Geophysics graduate student Oliver Stephenson, who will graduate next month, will travel to Washington, D.C., in September on a William L. Fisher Congressional Geoscience Fellowship to help policymakers base their decisions on solid scientific data.
The fellowship lasts for one year, and Stephenson intends to use this opportunity to help launch a career in science policy, working with government officials to ensure science informs decision-making. He plans to use the scientific training he received at Caltech to try to make the world a better place in the most direct way possible.
“I’ve always been interested in connecting with people and having a positive impact on the world,” Stephenson says. “But the pandemic has shown me how science can and should be used to make the best decisions, and what happens when science isn’t used. You see the huge inequalities in outcomes.”
A geophysicist by training, Stephenson’s main areas of science policy interest are climate change mitigation, natural hazard preparedness and response, and how artificial intelligence (AI) will shape society.
Although AI might seem out of left field for a geophysicist, Stephenson took a course in 2019 called CMS270 – Advanced Topics in Computing and Mathematical Sciences, which connected scientists with AI experts. In the course, Stephenson helped develop a method for mapping collapsed buildings after natural disasters. The class was created by Richard Murray, Thomas E. and Doris Everhart Professor of Control Systems and Dynamics and Bioengineering and William K. Bowes Jr. Executive Chair in the Division of Biology and Biological Engineering; and Eric Schmidt, co-founder of Schmidt Futures and former executive chairman of Alphabet Inc.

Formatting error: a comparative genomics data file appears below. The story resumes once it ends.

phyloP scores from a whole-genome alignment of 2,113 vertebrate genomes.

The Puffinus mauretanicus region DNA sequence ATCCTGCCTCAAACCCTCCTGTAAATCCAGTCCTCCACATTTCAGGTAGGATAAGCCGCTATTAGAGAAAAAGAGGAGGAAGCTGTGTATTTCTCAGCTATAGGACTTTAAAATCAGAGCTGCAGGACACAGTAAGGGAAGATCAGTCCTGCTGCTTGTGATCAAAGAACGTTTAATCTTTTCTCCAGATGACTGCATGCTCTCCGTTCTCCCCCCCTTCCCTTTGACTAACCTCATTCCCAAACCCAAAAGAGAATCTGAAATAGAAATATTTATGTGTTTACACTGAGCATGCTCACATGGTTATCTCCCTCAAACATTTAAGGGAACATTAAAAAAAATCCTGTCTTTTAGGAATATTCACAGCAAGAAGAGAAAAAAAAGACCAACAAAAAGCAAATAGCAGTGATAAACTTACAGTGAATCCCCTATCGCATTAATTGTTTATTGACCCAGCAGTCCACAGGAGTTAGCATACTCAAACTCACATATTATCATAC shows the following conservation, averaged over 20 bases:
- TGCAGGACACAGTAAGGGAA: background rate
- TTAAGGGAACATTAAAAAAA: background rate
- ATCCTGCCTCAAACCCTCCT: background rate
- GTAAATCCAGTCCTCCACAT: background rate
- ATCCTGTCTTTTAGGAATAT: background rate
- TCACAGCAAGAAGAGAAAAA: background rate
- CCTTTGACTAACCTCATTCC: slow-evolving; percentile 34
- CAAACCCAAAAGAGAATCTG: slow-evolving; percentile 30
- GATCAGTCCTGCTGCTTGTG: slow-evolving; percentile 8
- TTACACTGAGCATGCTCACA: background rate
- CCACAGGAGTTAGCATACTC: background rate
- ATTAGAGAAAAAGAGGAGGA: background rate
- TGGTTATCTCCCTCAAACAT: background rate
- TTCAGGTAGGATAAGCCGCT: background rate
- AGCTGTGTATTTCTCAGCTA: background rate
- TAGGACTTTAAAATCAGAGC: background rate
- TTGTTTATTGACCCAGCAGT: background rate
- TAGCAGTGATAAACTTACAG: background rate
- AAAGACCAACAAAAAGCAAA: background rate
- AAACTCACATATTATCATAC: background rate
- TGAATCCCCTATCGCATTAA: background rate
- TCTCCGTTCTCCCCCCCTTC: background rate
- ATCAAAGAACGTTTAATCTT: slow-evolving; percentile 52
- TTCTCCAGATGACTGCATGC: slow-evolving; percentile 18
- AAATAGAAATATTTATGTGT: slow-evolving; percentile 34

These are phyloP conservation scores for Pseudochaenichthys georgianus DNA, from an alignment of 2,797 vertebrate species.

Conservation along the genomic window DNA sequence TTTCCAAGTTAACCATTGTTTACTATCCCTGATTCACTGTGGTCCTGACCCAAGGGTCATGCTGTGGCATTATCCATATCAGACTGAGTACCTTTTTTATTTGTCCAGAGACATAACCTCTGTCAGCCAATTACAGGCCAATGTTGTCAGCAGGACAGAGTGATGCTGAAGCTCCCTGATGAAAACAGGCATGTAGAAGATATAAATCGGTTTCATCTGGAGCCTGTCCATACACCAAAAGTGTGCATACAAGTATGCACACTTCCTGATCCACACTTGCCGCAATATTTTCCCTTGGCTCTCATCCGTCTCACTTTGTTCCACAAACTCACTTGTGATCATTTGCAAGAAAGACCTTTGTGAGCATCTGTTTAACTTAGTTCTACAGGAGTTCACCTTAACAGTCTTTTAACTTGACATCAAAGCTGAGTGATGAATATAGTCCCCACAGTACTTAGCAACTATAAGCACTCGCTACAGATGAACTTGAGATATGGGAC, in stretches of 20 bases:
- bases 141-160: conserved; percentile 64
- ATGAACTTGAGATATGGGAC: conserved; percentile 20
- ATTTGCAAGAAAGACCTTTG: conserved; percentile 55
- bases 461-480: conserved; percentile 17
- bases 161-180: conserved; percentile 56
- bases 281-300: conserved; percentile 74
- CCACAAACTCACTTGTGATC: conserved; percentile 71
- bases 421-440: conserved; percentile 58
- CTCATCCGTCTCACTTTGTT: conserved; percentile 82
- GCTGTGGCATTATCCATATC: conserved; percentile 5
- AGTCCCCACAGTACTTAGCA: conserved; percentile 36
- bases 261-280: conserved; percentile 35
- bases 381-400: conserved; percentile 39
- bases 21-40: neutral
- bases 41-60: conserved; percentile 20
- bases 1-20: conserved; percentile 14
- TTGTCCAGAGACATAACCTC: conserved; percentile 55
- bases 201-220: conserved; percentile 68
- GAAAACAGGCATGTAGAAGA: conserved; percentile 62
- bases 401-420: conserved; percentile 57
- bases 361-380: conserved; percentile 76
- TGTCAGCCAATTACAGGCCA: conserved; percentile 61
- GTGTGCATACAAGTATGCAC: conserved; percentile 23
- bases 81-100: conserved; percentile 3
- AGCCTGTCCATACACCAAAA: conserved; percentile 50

Once in Washington, Stephenson will meet with United States Senators, Representatives and others. After receiving internship offers, he selects one and gets to work, either in a legislator’s office or on a committee assigned to work on a specific issue. Stephenson says he hopes to spend the next year learning how Congress works and how it can positively impact the world by working with Congress leaders.
“In government, you need people with their hearts in the right place, people who are held accountable, and people who have the best information,” Stephenson said. “I want to make sure they have that information.”
Funding for the scholarship is provided by an endowment established by the AGI Foundation to honor William L. Fisher, Leonidas T. Barrow Centennial Professor and Chair Emeritus of Mineral Resources at the Jackson School of Geosciences at the University of Texas at Austin. More information can be found on the American Geosciences Institute website.